Throughout many brilliant works of literature, a common item is placed amongst them: symbols. Symbols are often a key to further understanding a point the author is trying to convey to their readers. In F. Scott Fitzgerald’s classic novel, The Great Gatsby, he utilizes the literary tool of symbols to illustrate a larger picture for his themes and characters within the novel. For example, the color green plays a prominent role in The Great Gatsby throughout the duration of the novel. However, the color has can have various interpretations.
Is the average person an upbeat optimist, a calculating realist, or the everyday pessimist? What if they're just all three combined, just with a slight lean to one of the three options? As culture advances with the passage of time. Previous issues and dilemmas are solved and creating a flow of new ones to arise. It’s the mentally of the generations of that period that cause this cycle to keep on spinning.
Gatsby’s Failure of the American Dream in The Great Gatsby Dreams are seen as a positive way to keep people going forward through their lives. However, dreams can blind people and not let them to see the truth. The novel The Great Gatsby written by F. Scott Fitzgerald criticizes the idea of The American Dream of not being able to be achieved. Gatsby is one of the characters in the novel that tries to achieve The American Dream. The pursuit of the American Dream brings negative results to Gatsby because he becomes greedy, unrealistic, and dishonest, which shows that chasing dreams can destroy one’s life.
The Great Gatsby, by F. Scott Fitzgerald shows how Jay Gatsby tries to fulfill the ideals of the American Dream. When Gatsby was young, he set goals and worked hard to improve. He pursued the typical American dream of gaining wealth, finding a companion, and being admired by others. Gatsby thought it was best to try and change everything about himself. He wears a thick mask of lies throughout the story, hiding his past, changing his name, suppressing his emotions, and even adapting his word choice.
Throughout the Great Gatsby, the theme of idolatry has shown itself in the book as one of the central ideas in the story. As the characters in the book are introduced, we are also introduced to their idols which are shown by the character’s actions. One example is Jay Gatsby, the protagonist of the book. Jay Gatsby is portrayed as a rich millionaire who lives in the West Egg of New York, just right across the one of the idols he worships. That idol is Daisy.
The Connection of Wealth and Personality in Fitzgerald’s Works In our society, money is seen as the most important factor in decision making and in our overall lives. This is shown throughout all of Fitzgerald’s works and in many of his characters. His stories continually mention the effect that money has on the community. In one of her criticisms, Mary Jo Tate explains that “[Fitzgerald] was not a simple worshiper of wealth or the wealthy, but rather he valued wealth for the freedom and possibilities it provided, and he criticized the rich primarily for wasting those opportunities.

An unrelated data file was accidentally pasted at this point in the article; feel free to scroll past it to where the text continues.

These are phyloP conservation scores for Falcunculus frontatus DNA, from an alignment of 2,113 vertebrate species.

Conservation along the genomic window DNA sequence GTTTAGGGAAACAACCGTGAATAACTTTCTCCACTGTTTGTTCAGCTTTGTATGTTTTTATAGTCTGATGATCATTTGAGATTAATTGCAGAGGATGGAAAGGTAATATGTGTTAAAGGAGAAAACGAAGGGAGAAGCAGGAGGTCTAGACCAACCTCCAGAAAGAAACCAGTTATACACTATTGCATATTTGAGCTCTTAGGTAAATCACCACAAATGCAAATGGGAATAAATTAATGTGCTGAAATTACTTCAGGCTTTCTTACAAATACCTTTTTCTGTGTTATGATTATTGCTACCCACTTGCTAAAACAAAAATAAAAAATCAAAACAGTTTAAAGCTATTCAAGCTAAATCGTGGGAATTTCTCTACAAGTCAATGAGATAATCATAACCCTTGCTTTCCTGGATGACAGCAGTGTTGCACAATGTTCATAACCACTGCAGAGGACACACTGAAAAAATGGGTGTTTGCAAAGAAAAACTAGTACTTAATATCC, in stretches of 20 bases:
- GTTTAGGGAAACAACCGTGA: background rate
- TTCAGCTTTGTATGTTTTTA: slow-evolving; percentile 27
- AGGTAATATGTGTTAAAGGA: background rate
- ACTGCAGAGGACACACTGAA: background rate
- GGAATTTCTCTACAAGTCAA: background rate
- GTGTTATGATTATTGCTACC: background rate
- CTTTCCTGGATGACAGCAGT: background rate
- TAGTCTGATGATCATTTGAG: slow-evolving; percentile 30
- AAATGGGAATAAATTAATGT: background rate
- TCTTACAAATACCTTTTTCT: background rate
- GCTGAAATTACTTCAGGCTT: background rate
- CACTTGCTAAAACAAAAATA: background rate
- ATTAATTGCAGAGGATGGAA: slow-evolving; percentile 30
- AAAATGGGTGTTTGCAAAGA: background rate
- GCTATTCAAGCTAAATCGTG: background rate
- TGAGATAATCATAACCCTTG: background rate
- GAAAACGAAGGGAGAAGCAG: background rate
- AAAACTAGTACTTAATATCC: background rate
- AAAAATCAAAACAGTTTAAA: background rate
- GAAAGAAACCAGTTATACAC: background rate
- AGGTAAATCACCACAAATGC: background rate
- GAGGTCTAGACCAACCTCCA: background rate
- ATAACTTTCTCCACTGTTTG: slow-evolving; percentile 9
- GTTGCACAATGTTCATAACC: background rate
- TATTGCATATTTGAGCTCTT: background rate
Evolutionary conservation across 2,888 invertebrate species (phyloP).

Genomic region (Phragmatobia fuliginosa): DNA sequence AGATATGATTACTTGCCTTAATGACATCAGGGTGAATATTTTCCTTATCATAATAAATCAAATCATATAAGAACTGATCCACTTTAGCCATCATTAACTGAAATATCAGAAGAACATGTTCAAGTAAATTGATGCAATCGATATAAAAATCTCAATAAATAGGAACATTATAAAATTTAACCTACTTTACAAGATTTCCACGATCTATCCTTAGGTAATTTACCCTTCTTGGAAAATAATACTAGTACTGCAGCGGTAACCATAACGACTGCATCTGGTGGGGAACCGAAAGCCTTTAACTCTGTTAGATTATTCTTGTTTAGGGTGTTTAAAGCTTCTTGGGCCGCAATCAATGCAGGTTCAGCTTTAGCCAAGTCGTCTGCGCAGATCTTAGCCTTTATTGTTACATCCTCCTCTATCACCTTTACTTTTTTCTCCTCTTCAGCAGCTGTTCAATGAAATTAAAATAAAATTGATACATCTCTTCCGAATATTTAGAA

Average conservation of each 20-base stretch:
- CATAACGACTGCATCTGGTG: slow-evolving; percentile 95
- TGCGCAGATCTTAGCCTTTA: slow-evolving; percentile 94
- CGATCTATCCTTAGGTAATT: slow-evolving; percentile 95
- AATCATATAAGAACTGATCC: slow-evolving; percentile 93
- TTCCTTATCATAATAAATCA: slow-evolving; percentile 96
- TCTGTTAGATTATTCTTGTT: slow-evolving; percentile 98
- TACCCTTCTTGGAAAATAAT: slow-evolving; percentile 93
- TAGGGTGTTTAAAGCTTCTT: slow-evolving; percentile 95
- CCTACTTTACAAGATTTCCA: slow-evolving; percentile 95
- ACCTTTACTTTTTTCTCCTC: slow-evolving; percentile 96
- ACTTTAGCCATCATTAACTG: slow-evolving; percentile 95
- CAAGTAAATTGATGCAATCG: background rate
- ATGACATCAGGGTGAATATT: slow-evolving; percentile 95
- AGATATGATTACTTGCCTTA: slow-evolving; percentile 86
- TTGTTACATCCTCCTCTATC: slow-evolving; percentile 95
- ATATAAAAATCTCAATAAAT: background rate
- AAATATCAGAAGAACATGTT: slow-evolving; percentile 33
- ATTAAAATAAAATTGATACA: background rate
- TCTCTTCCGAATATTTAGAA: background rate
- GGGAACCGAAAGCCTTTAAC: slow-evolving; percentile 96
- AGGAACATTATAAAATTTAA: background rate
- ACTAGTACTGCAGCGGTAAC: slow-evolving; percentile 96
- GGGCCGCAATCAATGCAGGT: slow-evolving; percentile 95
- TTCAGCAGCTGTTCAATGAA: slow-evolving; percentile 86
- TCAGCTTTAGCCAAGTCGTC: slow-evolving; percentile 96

Greatness is not a destination,striving for “greatness” is unrealistic because there is no particular time or place in your life that you become remarkable. People often find themselves unhappy because they haven't reached flawlessness. Everyday can be different, greatness is a condition that is very controllable. One can not control what life throws at them but one can control their response to the situation. Therefore, personal morals and being an overall good person lead you and others to believe that you are great.
When reading “The Great Gatsby” you will notice that an irrefutable theme constantly comes up, and that theme is Wealth. During the time at which “The Great Gatsby” takes place, everybody was constantly out partying, after all the “Great War” had ended, and so forth came a new era of consumerism and wealth. Although everybody seemed rich, only some people were. This was made apparent within Fitzgerald's book, with the distinct cast of characters he had created. Of these characters Nick Carraway, Jay Gatsby, and Tom Buchanan show off three separate aspects of Wealth within said era.
The Illusion of Gatsby: A Study of Naivete and Corruption in F. Scott Fitzgerald’s The Great Gatsby Although Jay Gatsby is understood to be “great” in the title of the novel, he ultimately represents this in an ironic sense, as he portrays a deceitful image and is tainted by his own naivete. Gatsby is a man who strives for the great American Dream, often associated with the notion that money equals happiness, however, to attain this wealth and image, he puts on a facade of greatness. There is an image surrounding Gatsby, as people claim that he has “killed a man,” or that he was “a German spy during the war” (Fitzgerald 44). Gatsby’s trail of deceit begins with these rumours, as he seems uninterested in resolving the rumours surrounding him.
I believe the first time I read F. Scott Fitzgerald’s The Great Gatsby was when I was in high school. The novel was never assigned or studied in any of my English classes and so, out of sheer curiosity because I knew it was considered a literary masterpiece, I decided to read it for my own pleasure. The only information I had about Gatsby was that it was set during the 1920s and that it was an American classic.